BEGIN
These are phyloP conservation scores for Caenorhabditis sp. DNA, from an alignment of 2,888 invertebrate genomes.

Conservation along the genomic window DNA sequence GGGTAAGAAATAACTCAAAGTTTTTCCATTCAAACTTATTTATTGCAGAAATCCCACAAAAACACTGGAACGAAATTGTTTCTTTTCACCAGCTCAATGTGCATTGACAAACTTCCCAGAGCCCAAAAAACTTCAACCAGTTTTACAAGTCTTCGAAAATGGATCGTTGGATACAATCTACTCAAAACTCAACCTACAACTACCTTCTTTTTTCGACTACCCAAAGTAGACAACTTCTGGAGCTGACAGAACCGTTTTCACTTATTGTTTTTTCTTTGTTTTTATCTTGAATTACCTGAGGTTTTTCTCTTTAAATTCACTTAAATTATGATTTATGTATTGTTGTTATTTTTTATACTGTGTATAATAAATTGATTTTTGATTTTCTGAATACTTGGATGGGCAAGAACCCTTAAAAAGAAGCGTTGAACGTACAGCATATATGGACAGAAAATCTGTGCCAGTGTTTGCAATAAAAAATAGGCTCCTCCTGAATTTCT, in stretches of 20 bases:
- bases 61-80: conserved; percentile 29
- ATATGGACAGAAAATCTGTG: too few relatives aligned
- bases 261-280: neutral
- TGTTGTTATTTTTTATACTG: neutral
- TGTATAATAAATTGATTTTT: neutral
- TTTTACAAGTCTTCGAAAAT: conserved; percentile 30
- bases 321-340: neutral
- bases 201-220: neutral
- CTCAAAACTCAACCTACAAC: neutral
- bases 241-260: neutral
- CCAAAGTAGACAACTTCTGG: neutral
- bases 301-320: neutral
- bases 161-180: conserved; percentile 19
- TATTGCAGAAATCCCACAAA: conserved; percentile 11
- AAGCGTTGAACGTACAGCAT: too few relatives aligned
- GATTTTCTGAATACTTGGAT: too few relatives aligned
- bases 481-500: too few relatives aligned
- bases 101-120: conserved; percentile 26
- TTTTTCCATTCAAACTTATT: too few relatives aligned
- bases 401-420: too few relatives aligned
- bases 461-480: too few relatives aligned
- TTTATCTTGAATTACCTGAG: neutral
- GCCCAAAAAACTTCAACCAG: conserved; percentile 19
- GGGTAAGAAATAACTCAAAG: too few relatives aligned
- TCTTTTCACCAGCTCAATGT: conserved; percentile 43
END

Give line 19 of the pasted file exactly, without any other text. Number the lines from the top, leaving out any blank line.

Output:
- bases 481-500: too few relatives aligned